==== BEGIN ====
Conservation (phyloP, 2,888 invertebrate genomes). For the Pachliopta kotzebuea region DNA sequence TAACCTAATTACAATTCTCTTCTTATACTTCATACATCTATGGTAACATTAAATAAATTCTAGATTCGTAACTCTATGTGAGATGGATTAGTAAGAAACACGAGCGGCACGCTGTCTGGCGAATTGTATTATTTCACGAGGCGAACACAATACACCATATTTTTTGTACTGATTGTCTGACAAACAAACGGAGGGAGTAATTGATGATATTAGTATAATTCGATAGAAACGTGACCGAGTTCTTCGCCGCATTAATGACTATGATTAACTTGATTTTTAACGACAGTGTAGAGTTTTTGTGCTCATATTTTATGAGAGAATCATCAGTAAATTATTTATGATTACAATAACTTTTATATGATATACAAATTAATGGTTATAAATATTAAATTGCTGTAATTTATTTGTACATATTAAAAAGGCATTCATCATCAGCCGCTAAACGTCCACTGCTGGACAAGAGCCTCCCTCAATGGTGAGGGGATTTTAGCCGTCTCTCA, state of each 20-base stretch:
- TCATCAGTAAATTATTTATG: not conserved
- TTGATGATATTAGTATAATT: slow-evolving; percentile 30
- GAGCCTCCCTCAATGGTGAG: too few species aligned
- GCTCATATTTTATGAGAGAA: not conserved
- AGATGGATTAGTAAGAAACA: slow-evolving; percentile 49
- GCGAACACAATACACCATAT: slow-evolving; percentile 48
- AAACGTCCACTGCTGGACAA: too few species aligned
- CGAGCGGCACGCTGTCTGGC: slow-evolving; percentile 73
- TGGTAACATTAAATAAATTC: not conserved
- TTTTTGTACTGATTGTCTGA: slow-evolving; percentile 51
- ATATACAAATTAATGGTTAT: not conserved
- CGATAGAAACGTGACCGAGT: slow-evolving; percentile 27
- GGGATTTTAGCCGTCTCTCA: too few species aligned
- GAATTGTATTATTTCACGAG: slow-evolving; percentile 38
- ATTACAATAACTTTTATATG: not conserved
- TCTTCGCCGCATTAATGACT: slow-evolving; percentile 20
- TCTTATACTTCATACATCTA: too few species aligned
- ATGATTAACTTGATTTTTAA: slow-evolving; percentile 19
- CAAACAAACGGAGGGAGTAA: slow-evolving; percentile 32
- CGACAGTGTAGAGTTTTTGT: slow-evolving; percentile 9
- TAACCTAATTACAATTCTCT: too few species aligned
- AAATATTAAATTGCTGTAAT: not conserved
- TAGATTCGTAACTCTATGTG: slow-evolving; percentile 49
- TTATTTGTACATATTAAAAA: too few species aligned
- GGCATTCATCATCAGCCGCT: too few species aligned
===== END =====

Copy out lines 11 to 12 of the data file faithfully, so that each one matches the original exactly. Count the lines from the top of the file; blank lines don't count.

- TTTTTGTACTGATTGTCTGA: slow-evolving; percentile 51
- ATATACAAATTAATGGTTAT: not conserved